When the heat rises, so do energy costs. Also on the increase are ads claiming to save you money on energy during the summer months. Here’s why you should be wary of such claims.
Terms like “save up to,” “save over,” “more than,” “at least,” and the like may be deceptive when used in conjunction with energy savings. Energy savings claims are often quite vague and may not necessarily apply to all consumers, increasing the potential for deception. BBB recommends that advertisers use a range to describe product savings potentials and be able to substantiate the claims if asked.
The Code of Advertising, the BBB’s long-held advertising standards for all businesses, states that claims regarding energy savings should be based on recent and competent scientific, engineering, or other objective data. Businesses should have proof that energy savings claims are true before they advertise them.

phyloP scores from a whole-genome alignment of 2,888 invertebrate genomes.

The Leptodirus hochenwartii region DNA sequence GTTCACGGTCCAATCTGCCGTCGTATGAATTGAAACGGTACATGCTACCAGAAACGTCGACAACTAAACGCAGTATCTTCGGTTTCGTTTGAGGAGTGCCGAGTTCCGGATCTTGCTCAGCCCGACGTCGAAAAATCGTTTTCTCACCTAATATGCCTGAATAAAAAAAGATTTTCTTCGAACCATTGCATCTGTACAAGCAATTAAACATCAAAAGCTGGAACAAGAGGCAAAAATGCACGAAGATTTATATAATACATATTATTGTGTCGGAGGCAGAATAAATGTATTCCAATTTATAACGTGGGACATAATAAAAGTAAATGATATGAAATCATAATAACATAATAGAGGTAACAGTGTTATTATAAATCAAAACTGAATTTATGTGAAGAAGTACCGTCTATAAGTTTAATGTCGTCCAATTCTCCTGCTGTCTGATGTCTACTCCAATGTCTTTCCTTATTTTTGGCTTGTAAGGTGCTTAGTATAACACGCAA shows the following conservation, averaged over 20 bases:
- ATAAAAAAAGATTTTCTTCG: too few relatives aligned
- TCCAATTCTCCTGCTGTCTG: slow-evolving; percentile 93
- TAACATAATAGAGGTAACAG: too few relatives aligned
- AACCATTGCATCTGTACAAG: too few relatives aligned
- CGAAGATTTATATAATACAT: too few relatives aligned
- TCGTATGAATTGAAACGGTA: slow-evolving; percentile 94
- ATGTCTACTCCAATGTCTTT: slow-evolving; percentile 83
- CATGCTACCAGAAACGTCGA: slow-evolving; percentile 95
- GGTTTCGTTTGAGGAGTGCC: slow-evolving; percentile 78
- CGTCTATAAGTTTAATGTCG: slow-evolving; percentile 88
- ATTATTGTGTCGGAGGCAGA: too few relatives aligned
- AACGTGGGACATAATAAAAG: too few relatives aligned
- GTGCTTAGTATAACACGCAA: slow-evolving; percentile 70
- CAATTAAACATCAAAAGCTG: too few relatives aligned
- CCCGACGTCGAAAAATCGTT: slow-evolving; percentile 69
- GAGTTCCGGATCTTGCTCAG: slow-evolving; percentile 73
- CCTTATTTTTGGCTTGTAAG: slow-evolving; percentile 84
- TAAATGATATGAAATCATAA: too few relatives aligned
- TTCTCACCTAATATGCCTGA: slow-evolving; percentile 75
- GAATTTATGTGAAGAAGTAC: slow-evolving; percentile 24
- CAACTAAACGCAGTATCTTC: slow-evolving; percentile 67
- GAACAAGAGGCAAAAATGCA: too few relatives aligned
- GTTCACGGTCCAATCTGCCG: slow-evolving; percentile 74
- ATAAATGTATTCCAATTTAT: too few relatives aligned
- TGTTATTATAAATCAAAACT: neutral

Governmental regulatory agencies are paying close attention to these types of claims, too. The Federal Trade Commission (FTC) fined Thermalkool, a home insulation manufacturer, for their deceptive energy efficiency and cost savings claims. The business claimed their products “Saves 40 to 60% on your energy bills.” Unable to substantiate their savings claims, the business paid a penalty of $350,000 for their deceptive advertising claims!
If you see a claim such as “save up to 90% on your electricity bill,” contact your local BBB. BBB can reach out to the business to ask that it substantiate the advertised claims.
Most businesses answer BBB and adhere to the Code of Advertising. But if the claims aren’t substantiated and the business won’t change or stop the challenged claims, that information will be added to the BBB Business Review.
Be skeptical and use these tips to evaluate energy savings claims: